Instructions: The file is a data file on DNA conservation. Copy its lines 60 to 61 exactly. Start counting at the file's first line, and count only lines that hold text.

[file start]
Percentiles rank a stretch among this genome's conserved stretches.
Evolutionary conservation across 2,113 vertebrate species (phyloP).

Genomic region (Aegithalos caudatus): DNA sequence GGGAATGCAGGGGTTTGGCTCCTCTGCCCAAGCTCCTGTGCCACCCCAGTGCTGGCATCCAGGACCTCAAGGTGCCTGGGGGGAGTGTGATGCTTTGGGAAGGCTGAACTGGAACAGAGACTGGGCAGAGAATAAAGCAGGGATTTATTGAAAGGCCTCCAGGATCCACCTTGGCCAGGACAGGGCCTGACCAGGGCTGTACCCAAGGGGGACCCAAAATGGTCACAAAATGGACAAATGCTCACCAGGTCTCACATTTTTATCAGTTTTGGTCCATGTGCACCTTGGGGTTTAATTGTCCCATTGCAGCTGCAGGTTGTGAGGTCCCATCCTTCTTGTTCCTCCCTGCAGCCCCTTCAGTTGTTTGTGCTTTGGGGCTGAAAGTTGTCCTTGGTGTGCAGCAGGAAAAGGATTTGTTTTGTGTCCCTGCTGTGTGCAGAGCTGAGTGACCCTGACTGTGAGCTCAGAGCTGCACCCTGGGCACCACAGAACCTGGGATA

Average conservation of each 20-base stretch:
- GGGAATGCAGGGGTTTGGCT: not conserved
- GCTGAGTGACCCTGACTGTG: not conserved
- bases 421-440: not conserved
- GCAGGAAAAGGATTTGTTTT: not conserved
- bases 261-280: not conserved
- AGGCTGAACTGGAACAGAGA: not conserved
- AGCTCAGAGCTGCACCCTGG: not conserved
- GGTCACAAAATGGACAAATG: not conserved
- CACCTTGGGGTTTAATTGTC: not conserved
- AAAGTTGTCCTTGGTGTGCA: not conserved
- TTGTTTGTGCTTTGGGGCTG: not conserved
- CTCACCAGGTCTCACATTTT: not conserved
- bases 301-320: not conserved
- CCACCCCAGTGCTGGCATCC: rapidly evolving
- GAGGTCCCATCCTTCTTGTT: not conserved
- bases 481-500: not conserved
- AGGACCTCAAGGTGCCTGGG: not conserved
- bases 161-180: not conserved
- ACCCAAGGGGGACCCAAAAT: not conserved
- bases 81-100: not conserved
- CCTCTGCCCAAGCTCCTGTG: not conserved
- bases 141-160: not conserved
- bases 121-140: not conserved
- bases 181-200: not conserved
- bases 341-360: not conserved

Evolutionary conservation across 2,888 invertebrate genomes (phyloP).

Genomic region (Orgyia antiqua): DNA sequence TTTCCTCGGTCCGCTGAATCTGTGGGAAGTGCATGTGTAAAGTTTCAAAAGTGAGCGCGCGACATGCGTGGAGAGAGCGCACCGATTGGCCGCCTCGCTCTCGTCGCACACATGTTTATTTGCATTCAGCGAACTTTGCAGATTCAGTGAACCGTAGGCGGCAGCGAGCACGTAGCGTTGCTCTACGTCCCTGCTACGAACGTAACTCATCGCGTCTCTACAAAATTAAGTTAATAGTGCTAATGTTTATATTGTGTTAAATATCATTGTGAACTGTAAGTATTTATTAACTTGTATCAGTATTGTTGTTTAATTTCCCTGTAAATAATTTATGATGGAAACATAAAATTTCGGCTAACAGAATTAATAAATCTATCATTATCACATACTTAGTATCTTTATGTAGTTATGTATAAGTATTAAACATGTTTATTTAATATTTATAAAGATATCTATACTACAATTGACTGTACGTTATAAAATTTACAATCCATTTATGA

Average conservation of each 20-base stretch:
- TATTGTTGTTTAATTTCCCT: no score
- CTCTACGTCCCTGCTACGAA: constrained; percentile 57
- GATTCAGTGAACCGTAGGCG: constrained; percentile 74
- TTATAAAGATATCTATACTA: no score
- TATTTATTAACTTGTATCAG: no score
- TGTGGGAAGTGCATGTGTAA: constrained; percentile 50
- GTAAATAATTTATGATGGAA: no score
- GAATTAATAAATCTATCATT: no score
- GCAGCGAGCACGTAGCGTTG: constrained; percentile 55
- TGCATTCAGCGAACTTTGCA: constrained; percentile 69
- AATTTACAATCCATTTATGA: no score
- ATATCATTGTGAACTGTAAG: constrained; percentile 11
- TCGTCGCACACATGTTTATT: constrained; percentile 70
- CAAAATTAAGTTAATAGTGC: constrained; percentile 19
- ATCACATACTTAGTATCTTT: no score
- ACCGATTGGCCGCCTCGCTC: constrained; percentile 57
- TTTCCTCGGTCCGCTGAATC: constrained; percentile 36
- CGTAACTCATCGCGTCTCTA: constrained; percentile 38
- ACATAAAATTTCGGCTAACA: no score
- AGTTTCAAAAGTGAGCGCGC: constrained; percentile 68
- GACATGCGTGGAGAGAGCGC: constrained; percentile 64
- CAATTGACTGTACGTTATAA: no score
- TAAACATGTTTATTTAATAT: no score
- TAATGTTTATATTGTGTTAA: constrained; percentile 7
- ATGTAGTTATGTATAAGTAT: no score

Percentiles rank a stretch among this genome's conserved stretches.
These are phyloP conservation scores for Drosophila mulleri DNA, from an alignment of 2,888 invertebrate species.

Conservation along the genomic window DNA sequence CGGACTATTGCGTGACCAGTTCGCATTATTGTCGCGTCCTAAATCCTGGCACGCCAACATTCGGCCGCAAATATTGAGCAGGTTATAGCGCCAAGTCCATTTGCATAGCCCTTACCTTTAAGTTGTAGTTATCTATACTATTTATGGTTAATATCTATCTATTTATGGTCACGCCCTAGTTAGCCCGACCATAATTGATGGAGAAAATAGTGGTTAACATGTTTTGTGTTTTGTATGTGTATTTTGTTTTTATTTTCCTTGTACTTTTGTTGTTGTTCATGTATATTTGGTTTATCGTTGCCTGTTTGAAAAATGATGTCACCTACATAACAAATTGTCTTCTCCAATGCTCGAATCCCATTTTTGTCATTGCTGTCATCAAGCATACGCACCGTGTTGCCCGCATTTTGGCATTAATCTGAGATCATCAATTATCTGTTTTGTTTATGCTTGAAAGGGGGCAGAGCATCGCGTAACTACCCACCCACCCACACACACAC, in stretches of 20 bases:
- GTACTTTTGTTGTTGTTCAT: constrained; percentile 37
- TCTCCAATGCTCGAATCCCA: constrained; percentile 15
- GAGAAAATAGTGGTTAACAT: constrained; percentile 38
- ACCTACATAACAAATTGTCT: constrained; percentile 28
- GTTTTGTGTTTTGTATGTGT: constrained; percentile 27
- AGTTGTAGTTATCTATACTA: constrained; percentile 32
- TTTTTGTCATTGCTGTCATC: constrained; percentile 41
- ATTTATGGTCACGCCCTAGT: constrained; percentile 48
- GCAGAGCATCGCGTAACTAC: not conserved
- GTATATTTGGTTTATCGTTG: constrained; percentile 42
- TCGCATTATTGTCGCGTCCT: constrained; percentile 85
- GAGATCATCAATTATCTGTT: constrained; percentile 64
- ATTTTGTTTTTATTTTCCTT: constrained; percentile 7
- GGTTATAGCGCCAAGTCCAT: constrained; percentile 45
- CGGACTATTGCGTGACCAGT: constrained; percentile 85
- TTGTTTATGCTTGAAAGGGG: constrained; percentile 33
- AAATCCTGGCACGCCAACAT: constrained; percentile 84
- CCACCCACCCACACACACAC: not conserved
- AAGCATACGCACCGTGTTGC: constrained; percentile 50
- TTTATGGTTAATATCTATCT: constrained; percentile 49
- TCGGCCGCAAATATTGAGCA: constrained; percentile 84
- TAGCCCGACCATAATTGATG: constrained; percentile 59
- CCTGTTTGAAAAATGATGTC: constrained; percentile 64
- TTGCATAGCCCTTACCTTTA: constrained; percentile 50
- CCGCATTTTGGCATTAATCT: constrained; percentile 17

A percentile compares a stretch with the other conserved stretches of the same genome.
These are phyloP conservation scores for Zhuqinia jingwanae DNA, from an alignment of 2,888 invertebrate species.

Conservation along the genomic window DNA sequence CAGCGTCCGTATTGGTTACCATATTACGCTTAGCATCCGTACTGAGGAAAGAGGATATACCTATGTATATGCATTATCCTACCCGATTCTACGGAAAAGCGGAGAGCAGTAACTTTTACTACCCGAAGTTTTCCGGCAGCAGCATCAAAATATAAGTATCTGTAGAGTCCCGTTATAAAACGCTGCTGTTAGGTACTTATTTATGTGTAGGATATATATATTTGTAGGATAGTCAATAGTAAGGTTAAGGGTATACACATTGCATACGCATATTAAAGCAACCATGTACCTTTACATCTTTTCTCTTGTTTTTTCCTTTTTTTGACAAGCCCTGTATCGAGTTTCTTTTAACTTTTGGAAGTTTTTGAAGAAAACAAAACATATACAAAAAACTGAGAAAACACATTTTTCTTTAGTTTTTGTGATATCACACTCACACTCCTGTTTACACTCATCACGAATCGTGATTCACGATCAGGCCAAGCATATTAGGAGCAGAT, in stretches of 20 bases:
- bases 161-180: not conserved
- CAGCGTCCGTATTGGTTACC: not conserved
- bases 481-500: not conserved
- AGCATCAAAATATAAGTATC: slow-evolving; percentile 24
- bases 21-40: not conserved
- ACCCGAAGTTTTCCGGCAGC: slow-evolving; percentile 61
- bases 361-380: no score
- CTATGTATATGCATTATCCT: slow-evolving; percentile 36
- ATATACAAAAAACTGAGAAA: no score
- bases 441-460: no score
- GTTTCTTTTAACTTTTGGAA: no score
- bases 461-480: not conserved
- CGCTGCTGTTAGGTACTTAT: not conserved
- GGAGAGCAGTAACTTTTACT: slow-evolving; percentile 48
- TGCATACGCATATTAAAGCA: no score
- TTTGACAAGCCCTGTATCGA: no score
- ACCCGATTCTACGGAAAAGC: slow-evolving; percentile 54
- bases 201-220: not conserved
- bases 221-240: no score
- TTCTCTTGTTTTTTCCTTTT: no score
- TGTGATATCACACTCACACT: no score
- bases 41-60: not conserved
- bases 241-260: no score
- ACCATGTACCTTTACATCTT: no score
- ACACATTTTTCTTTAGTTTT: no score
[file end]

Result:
Conservation along the genomic window DNA sequence CGGACTATTGCGTGACCAGTTCGCATTATTGTCGCGTCCTAAATCCTGGCACGCCAACATTCGGCCGCAAATATTGAGCAGGTTATAGCGCCAAGTCCATTTGCATAGCCCTTACCTTTAAGTTGTAGTTATCTATACTATTTATGGTTAATATCTATCTATTTATGGTCACGCCCTAGTTAGCCCGACCATAATTGATGGAGAAAATAGTGGTTAACATGTTTTGTGTTTTGTATGTGTATTTTGTTTTTATTTTCCTTGTACTTTTGTTGTTGTTCATGTATATTTGGTTTATCGTTGCCTGTTTGAAAAATGATGTCACCTACATAACAAATTGTCTTCTCCAATGCTCGAATCCCATTTTTGTCATTGCTGTCATCAAGCATACGCACCGTGTTGCCCGCATTTTGGCATTAATCTGAGATCATCAATTATCTGTTTTGTTTATGCTTGAAAGGGGGCAGAGCATCGCGTAACTACCCACCCACCCACACACACAC, in stretches of 20 bases:
- GTACTTTTGTTGTTGTTCAT: constrained; percentile 37